Then there came another syringe, the doctor pushed it through the rubber top of a small bottle on his desk and filled it with a milky looking substance. He explained, “You need some penicillin, keep the infection down.” He continued, “Can you stand up Art?” Art was glad to stand and as he did he pulled is hand close to his face, to examine it, but all he could see was a nice white bandage with a tongue depressor sticking out the end beyond his finger. Once on his feet the doctor said those infamous words, “Drop your pants and turn around.” Oh no a shot in the butt, Art thought, is there no end to this? The doctor wasted no time in sticking the needle in him and as he did he addressed Art’s mom, “Has he had a tetanus shot?” “No”, she replied. The doctor stood as he spoke, “Well better do that too.” Another little bottle, another syringe another shot in the other cheek. “There”, said the doctor, “you should be ok. I’ll stop by in a couple of days and see how it looks.” Then to Art’s mother, “That will be $14.00.” She cleared her throat nervously, “Well I only have $5.00.” That’s all right you can pay the rest when I see Art next.
Art thought $14.00 that is more than the shelf cost to buy at the furniture store and all I got for it was a short finger and two sore cheeks.” The high price of his disobedience was beginning to sink in.
As they left Doctor Chenry, pushed a small envelope into Art’s mother’s hand and said, “give him one of these if he has pain, not more than four a day.” Dr. Chenry arranged a sling to hold Art’s hand high on his body, “Use this when you are up.” he instructed.
The ride home was a sort of verbal jabbing session for Art’s mom. She was angry with him but sympathetic to his pain and humiliation. She went back and forth from “You dumb thing!” to “My poor boy.” all the way home.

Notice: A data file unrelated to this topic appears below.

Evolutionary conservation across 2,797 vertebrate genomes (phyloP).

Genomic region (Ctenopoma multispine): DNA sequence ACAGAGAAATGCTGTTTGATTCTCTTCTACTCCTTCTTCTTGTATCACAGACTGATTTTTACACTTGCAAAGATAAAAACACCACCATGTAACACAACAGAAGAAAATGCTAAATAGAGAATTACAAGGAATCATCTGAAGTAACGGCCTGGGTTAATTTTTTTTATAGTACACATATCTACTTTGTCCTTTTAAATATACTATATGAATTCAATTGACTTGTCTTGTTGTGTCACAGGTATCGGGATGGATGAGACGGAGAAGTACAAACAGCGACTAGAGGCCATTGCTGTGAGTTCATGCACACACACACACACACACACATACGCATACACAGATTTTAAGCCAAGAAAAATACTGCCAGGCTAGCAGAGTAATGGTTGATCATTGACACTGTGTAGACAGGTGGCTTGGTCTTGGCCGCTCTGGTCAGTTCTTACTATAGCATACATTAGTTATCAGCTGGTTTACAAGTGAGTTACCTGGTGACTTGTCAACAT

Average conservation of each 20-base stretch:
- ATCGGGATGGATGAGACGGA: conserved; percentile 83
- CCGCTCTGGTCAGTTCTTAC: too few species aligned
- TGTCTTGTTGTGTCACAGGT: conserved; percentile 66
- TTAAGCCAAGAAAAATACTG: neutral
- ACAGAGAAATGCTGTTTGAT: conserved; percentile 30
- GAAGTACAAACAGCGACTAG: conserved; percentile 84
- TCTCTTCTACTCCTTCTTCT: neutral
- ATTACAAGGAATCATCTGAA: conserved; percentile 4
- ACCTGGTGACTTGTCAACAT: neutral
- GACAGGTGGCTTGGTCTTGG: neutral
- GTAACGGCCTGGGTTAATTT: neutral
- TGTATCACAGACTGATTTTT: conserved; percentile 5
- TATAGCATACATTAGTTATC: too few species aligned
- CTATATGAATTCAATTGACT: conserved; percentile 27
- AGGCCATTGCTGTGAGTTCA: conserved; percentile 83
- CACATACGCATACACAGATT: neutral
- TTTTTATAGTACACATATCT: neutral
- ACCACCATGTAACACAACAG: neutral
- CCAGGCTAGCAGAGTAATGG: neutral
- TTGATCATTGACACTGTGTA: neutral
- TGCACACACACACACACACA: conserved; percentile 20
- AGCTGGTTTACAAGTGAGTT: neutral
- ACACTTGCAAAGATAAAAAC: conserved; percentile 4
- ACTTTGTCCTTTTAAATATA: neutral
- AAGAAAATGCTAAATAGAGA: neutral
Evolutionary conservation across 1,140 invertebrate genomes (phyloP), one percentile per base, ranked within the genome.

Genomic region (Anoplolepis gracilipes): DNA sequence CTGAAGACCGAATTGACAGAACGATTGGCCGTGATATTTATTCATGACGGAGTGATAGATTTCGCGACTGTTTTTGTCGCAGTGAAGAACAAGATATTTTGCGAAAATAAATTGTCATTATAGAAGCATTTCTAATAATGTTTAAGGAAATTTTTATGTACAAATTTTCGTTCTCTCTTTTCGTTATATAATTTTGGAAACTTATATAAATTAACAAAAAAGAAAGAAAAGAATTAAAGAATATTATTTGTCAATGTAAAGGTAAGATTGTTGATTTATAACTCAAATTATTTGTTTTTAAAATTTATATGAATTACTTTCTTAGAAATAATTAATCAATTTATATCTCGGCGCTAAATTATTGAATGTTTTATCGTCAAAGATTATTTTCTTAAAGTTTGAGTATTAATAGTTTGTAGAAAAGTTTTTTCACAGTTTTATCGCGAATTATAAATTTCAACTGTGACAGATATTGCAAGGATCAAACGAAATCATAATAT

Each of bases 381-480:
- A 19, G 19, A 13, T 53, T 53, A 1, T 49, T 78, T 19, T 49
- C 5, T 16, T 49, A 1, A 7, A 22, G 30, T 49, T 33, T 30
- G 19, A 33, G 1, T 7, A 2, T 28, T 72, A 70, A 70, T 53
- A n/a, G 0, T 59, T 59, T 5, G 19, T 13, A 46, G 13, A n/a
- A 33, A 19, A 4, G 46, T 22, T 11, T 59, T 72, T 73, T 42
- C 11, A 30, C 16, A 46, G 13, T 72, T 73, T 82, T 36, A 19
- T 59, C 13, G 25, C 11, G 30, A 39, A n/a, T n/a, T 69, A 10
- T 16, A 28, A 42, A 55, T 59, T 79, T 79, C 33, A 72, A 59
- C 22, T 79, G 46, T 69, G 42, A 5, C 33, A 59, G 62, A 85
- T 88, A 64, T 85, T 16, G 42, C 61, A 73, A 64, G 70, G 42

Once home she helped him into bed and as he was crawling in he asked, “What do you think dad will do?” She looked Art squarely and replied, “I don’t know but I know he will be disappointed and I know your going to tell him yourself.” She gave him one of the pills from the envelope and water to take it with, she got him settled on his pillow and left the room. Art hated to go to bed while there was still day light, and knew he would never be able to sleep. In a few minutes he was fast asleep.
Hank Alan pulled into his driveway the headlights of his old truck picked up the broken shop door. He entered the house quietly and sighed in relief, and thanked God, glad to be home no matter what the broken door meant, but he was sure it had something to do with Art.
There was a light on in the kitchen so Mr. Alan went in and found the snack his wife, Linda, had left for him. He was hungry and tired, more tired than hungry, but was grateful for Linda’s thoughtfulness. He ate in the dimly lit kitchen thinking about his own father, how ill he was and mostly wondering if he was a Christian or not. He said out loud, “Why is it so hard to ask him?” He noticed a note on the counter, he read it.
“Art has had an accident he will tell you about it in the morning.
Hank felt is stomach tighten, then he deliberately relaxed and prayed in a whisper, “God help me do the right thing.” He quietly made his way up the stairs going to Art’s room first. Looking in on him, and what the light from the hall allowed him to see he appeared to be all in one piece. As he looked at his sleeping son , He prayed, “Father help me be the father he needs.” Then checking on the girls, he headed to his room.
Once in his own bedroom, his wife shared some of the details with him about Art and he shared about his trip and some of the family he had seen. They settled into a restless sleep each wondering about Art and his relationship with God.